Will the IRS Tax Olympic Medalists?

The IRS, thanks to the Tax Reform Act of 1986, can tax Olympic medalists for the dollar winnings as well as the fair market value of their medals. The big questions is 'will they actually do so'?

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Will the IRS Tax Olympic Medalists?

Will the IRS Tax Olympic Medalists?

Until the mid 1980’s, prizes and awards were not taxed. But then the tax-grinch decided to steal Christmas with the Tax Reform Act of 1986. It says by law, cash prizes must be reported as income."

Austin, TX (PRWEB) August 09, 2012

Last week, Americans for Tax Reform pointed out that Olympic athletes are required by law to pay taxes for winning a medal. This news is creating outrage from Americans who can't understand why these heroes would be punished for representing their country in the Olympic games. The question is can the IRS really tax Olympic medal winners or is this just a myth?

"Until the mid 1980’s, prizes and awards were not taxed," says Elevation Group Exposed writer Bob Samms. "But then the tax-grinch decided to steal Christmas with the Tax Reform Act of 1986. It says by law, cash prizes must be reported as income."

In addition to a medal, the US Olympic Committee also awards a cash prize:

  •      $25,000 to gold medal winners
  •     $15,000 for silver
  •     $10,000 for Bronze

For a Michael Phelps or Ryan Lochte who sign million-dollar endorsement deals, this isn’t much. But to the average amateur shot-put thrower, this is a nice chunk of money.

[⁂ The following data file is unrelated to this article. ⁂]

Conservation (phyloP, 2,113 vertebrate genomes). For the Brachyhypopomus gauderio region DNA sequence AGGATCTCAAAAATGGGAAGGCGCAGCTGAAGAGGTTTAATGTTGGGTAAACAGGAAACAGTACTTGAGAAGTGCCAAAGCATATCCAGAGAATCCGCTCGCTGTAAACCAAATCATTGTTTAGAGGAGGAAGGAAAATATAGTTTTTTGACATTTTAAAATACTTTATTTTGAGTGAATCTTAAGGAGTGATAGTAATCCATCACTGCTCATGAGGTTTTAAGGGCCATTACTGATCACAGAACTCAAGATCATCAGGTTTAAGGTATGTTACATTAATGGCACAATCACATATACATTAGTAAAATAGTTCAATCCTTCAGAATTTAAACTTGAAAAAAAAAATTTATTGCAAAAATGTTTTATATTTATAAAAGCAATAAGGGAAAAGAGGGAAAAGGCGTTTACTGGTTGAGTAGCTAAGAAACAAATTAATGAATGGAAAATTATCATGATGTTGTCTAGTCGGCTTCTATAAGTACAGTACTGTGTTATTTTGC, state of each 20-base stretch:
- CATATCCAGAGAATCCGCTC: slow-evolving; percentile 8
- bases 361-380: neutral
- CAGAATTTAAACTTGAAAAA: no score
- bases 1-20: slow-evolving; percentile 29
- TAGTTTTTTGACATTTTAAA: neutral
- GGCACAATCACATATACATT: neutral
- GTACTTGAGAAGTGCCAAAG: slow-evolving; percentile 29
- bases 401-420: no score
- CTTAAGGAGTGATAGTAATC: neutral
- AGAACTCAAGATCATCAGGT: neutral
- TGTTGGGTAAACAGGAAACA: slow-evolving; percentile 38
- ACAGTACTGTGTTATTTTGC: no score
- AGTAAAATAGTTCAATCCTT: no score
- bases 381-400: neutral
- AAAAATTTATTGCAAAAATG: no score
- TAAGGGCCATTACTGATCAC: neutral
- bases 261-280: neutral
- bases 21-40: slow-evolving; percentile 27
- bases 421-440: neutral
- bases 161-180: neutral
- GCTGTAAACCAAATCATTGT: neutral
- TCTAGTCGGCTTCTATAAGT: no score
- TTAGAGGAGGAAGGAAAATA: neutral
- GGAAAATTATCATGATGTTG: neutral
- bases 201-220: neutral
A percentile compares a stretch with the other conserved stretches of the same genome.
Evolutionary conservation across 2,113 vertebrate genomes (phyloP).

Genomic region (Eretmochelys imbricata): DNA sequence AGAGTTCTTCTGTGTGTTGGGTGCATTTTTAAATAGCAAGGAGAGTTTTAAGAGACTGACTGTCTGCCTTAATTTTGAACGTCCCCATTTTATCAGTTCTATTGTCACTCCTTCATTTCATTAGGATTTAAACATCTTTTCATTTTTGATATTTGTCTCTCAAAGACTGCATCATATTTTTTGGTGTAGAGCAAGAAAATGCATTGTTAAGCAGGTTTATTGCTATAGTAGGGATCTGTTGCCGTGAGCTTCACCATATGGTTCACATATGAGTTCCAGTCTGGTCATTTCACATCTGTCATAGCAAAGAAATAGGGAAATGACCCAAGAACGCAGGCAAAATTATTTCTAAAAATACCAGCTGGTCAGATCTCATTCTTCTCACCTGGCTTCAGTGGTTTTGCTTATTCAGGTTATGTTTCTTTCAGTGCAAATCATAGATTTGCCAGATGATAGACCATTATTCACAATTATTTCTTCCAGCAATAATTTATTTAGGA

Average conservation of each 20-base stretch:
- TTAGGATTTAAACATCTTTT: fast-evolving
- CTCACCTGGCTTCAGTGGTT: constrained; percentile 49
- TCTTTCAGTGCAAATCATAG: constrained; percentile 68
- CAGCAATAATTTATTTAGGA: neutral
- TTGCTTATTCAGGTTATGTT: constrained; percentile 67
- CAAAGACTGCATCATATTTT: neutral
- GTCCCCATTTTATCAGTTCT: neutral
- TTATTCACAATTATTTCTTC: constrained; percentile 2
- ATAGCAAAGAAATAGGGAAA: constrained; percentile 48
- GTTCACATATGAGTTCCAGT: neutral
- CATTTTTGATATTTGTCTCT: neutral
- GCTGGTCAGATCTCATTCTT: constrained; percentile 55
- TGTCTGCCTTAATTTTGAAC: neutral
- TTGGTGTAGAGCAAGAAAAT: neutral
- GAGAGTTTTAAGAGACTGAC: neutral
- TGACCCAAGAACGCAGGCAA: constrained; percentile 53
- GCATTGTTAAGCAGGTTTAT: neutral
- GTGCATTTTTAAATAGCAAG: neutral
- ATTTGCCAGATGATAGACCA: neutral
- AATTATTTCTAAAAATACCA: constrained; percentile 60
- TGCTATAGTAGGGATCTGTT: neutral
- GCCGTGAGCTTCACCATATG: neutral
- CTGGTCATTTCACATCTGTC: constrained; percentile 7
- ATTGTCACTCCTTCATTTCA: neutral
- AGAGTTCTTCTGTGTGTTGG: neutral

In addition to the cash prizes, new property must also be included as income using its fair market value as measure.

"This fair market value rule famously became an issue when an IRS spokesperson declared whoever caught the Mark McGwire’s record breaking 62nd Home Run ball would owe hundreds of thousands in taxes… even if they gave the ball back to McGwire!" continues Mr. Samms.

However, in the McGwire case, the IRS backed down. Will the IRS attempt to collect taxes and go after American Hero Olympic Athletes?

" Well, according to the law, gold medals are taxable," says Mr. Samms. "But experts believe the IRS would rather skip the outrage than come after an Olympian who doesn’t include their winnings on their taxes."

To read more information about this story, please visit http://elevationgroupexposed.com/olympic-gold-and-the-irs/